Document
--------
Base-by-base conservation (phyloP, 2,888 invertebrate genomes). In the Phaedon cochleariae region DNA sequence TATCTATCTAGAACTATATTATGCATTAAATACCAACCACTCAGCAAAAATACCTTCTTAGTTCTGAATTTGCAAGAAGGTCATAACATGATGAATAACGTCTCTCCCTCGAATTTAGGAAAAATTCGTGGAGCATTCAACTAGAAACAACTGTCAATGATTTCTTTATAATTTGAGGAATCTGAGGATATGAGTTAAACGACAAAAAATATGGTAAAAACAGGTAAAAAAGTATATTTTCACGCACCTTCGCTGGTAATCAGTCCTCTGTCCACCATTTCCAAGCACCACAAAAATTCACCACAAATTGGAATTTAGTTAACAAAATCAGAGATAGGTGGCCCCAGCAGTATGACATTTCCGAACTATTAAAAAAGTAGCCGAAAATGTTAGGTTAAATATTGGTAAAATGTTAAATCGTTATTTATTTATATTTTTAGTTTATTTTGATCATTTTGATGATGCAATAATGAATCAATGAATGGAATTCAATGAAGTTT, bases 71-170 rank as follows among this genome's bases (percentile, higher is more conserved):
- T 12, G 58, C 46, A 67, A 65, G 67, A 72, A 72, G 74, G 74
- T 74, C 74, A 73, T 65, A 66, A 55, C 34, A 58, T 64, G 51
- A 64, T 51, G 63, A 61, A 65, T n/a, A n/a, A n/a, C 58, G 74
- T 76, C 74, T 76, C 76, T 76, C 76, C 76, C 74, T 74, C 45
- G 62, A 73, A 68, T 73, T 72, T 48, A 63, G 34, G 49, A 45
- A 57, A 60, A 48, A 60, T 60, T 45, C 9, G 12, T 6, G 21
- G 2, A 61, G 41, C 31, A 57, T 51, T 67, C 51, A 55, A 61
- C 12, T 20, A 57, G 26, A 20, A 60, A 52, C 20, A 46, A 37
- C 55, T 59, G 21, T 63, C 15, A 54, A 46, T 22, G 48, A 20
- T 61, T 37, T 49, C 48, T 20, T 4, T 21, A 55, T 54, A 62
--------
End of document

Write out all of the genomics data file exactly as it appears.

Base-by-base conservation (phyloP, 2,888 invertebrate genomes). In the Phaedon cochleariae region DNA sequence TATCTATCTAGAACTATATTATGCATTAAATACCAACCACTCAGCAAAAATACCTTCTTAGTTCTGAATTTGCAAGAAGGTCATAACATGATGAATAACGTCTCTCCCTCGAATTTAGGAAAAATTCGTGGAGCATTCAACTAGAAACAACTGTCAATGATTTCTTTATAATTTGAGGAATCTGAGGATATGAGTTAAACGACAAAAAATATGGTAAAAACAGGTAAAAAAGTATATTTTCACGCACCTTCGCTGGTAATCAGTCCTCTGTCCACCATTTCCAAGCACCACAAAAATTCACCACAAATTGGAATTTAGTTAACAAAATCAGAGATAGGTGGCCCCAGCAGTATGACATTTCCGAACTATTAAAAAAGTAGCCGAAAATGTTAGGTTAAATATTGGTAAAATGTTAAATCGTTATTTATTTATATTTTTAGTTTATTTTGATCATTTTGATGATGCAATAATGAATCAATGAATGGAATTCAATGAAGTTT, bases 71-170 rank as follows among this genome's bases (percentile, higher is more conserved):
- T 12, G 58, C 46, A 67, A 65, G 67, A 72, A 72, G 74, G 74
- T 74, C 74, A 73, T 65, A 66, A 55, C 34, A 58, T 64, G 51
- A 64, T 51, G 63, A 61, A 65, T n/a, A n/a, A n/a, C 58, G 74
- T 76, C 74, T 76, C 76, T 76, C 76, C 76, C 74, T 74, C 45
- G 62, A 73, A 68, T 73, T 72, T 48, A 63, G 34, G 49, A 45
- A 57, A 60, A 48, A 60, T 60, T 45, C 9, G 12, T 6, G 21
- G 2, A 61, G 41, C 31, A 57, T 51, T 67, C 51, A 55, A 61
- C 12, T 20, A 57, G 26, A 20, A 60, A 52, C 20, A 46, A 37
- C 55, T 59, G 21, T 63, C 15, A 54, A 46, T 22, G 48, A 20
- T 61, T 37, T 49, C 48, T 20, T 4, T 21, A 55, T 54, A 62